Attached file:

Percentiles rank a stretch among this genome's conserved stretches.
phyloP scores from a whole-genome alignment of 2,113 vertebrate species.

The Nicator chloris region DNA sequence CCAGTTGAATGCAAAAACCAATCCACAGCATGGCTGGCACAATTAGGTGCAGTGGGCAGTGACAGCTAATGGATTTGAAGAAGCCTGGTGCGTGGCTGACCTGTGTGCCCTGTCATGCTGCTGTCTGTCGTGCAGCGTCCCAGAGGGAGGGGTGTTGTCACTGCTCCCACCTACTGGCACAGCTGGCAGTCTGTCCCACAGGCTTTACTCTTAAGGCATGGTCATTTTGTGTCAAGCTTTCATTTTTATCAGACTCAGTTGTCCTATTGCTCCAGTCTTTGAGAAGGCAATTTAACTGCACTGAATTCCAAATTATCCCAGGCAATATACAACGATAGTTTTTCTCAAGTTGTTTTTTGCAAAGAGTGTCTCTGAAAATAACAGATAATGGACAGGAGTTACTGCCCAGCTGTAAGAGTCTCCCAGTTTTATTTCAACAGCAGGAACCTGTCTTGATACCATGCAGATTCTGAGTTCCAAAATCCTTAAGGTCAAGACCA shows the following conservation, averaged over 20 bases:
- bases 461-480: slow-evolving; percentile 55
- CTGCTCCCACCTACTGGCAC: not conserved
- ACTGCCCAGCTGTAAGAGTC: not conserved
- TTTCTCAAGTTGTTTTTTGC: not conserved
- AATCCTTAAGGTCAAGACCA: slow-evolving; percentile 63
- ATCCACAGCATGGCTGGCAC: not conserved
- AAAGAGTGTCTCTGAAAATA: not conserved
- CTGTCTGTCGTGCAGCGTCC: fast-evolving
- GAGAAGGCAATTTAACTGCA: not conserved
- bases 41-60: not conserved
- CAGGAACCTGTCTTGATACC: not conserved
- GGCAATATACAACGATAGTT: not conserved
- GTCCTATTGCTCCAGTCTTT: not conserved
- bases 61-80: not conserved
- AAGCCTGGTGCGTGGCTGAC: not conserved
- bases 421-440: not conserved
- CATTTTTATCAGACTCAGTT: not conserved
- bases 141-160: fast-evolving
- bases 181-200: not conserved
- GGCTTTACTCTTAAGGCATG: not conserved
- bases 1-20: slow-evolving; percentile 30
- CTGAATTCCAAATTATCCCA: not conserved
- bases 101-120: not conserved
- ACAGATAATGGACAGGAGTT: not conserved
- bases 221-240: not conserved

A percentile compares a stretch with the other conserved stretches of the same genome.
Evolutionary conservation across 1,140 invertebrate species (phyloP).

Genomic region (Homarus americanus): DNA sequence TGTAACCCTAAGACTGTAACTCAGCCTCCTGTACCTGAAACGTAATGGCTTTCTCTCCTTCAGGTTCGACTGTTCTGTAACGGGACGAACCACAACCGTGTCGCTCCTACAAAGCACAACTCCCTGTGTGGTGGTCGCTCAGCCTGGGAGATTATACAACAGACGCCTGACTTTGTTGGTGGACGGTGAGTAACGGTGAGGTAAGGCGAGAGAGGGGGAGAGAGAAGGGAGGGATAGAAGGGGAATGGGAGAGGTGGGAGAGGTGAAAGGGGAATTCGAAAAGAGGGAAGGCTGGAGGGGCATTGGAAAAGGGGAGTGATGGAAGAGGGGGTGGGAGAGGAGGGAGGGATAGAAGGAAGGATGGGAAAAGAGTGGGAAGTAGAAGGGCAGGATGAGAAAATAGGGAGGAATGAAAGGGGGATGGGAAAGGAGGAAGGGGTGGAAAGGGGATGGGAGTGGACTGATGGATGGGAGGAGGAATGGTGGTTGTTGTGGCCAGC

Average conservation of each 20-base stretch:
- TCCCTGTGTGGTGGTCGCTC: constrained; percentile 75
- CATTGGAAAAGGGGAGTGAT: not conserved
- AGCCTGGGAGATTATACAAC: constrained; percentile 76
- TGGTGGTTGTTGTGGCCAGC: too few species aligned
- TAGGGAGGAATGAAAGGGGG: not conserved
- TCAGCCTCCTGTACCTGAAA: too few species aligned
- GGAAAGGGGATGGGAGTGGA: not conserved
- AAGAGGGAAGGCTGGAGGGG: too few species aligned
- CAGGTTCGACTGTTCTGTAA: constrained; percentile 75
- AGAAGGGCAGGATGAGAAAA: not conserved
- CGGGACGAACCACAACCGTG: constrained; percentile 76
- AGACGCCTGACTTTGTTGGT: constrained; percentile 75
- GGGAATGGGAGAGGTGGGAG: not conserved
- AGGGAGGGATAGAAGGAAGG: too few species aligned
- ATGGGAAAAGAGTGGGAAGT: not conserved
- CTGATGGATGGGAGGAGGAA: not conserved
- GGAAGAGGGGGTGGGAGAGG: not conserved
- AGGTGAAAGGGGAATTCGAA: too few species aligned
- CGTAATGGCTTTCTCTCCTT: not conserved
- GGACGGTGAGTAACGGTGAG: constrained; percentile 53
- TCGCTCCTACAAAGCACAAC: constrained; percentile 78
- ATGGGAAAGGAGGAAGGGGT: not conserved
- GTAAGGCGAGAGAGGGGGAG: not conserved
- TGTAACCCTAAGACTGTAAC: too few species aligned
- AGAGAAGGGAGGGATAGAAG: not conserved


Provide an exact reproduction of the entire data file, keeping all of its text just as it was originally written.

Percentiles rank a stretch among this genome's conserved stretches.
phyloP scores from a whole-genome alignment of 2,113 vertebrate species.

The Nicator chloris region DNA sequence CCAGTTGAATGCAAAAACCAATCCACAGCATGGCTGGCACAATTAGGTGCAGTGGGCAGTGACAGCTAATGGATTTGAAGAAGCCTGGTGCGTGGCTGACCTGTGTGCCCTGTCATGCTGCTGTCTGTCGTGCAGCGTCCCAGAGGGAGGGGTGTTGTCACTGCTCCCACCTACTGGCACAGCTGGCAGTCTGTCCCACAGGCTTTACTCTTAAGGCATGGTCATTTTGTGTCAAGCTTTCATTTTTATCAGACTCAGTTGTCCTATTGCTCCAGTCTTTGAGAAGGCAATTTAACTGCACTGAATTCCAAATTATCCCAGGCAATATACAACGATAGTTTTTCTCAAGTTGTTTTTTGCAAAGAGTGTCTCTGAAAATAACAGATAATGGACAGGAGTTACTGCCCAGCTGTAAGAGTCTCCCAGTTTTATTTCAACAGCAGGAACCTGTCTTGATACCATGCAGATTCTGAGTTCCAAAATCCTTAAGGTCAAGACCA shows the following conservation, averaged over 20 bases:
- bases 461-480: slow-evolving; percentile 55
- CTGCTCCCACCTACTGGCAC: not conserved
- ACTGCCCAGCTGTAAGAGTC: not conserved
- TTTCTCAAGTTGTTTTTTGC: not conserved
- AATCCTTAAGGTCAAGACCA: slow-evolving; percentile 63
- ATCCACAGCATGGCTGGCAC: not conserved
- AAAGAGTGTCTCTGAAAATA: not conserved
- CTGTCTGTCGTGCAGCGTCC: fast-evolving
- GAGAAGGCAATTTAACTGCA: not conserved
- bases 41-60: not conserved
- CAGGAACCTGTCTTGATACC: not conserved
- GGCAATATACAACGATAGTT: not conserved
- GTCCTATTGCTCCAGTCTTT: not conserved
- bases 61-80: not conserved
- AAGCCTGGTGCGTGGCTGAC: not conserved
- bases 421-440: not conserved
- CATTTTTATCAGACTCAGTT: not conserved
- bases 141-160: fast-evolving
- bases 181-200: not conserved
- GGCTTTACTCTTAAGGCATG: not conserved
- bases 1-20: slow-evolving; percentile 30
- CTGAATTCCAAATTATCCCA: not conserved
- bases 101-120: not conserved
- ACAGATAATGGACAGGAGTT: not conserved
- bases 221-240: not conserved

A percentile compares a stretch with the other conserved stretches of the same genome.
Evolutionary conservation across 1,140 invertebrate species (phyloP).

Genomic region (Homarus americanus): DNA sequence TGTAACCCTAAGACTGTAACTCAGCCTCCTGTACCTGAAACGTAATGGCTTTCTCTCCTTCAGGTTCGACTGTTCTGTAACGGGACGAACCACAACCGTGTCGCTCCTACAAAGCACAACTCCCTGTGTGGTGGTCGCTCAGCCTGGGAGATTATACAACAGACGCCTGACTTTGTTGGTGGACGGTGAGTAACGGTGAGGTAAGGCGAGAGAGGGGGAGAGAGAAGGGAGGGATAGAAGGGGAATGGGAGAGGTGGGAGAGGTGAAAGGGGAATTCGAAAAGAGGGAAGGCTGGAGGGGCATTGGAAAAGGGGAGTGATGGAAGAGGGGGTGGGAGAGGAGGGAGGGATAGAAGGAAGGATGGGAAAAGAGTGGGAAGTAGAAGGGCAGGATGAGAAAATAGGGAGGAATGAAAGGGGGATGGGAAAGGAGGAAGGGGTGGAAAGGGGATGGGAGTGGACTGATGGATGGGAGGAGGAATGGTGGTTGTTGTGGCCAGC

Average conservation of each 20-base stretch:
- TCCCTGTGTGGTGGTCGCTC: constrained; percentile 75
- CATTGGAAAAGGGGAGTGAT: not conserved
- AGCCTGGGAGATTATACAAC: constrained; percentile 76
- TGGTGGTTGTTGTGGCCAGC: too few species aligned
- TAGGGAGGAATGAAAGGGGG: not conserved
- TCAGCCTCCTGTACCTGAAA: too few species aligned
- GGAAAGGGGATGGGAGTGGA: not conserved
- AAGAGGGAAGGCTGGAGGGG: too few species aligned
- CAGGTTCGACTGTTCTGTAA: constrained; percentile 75
- AGAAGGGCAGGATGAGAAAA: not conserved
- CGGGACGAACCACAACCGTG: constrained; percentile 76
- AGACGCCTGACTTTGTTGGT: constrained; percentile 75
- GGGAATGGGAGAGGTGGGAG: not conserved
- AGGGAGGGATAGAAGGAAGG: too few species aligned
- ATGGGAAAAGAGTGGGAAGT: not conserved
- CTGATGGATGGGAGGAGGAA: not conserved
- GGAAGAGGGGGTGGGAGAGG: not conserved
- AGGTGAAAGGGGAATTCGAA: too few species aligned
- CGTAATGGCTTTCTCTCCTT: not conserved
- GGACGGTGAGTAACGGTGAG: constrained; percentile 53
- TCGCTCCTACAAAGCACAAC: constrained; percentile 78
- ATGGGAAAGGAGGAAGGGGT: not conserved
- GTAAGGCGAGAGAGGGGGAG: not conserved
- TGTAACCCTAAGACTGTAAC: too few species aligned
- AGAGAAGGGAGGGATAGAAG: not conserved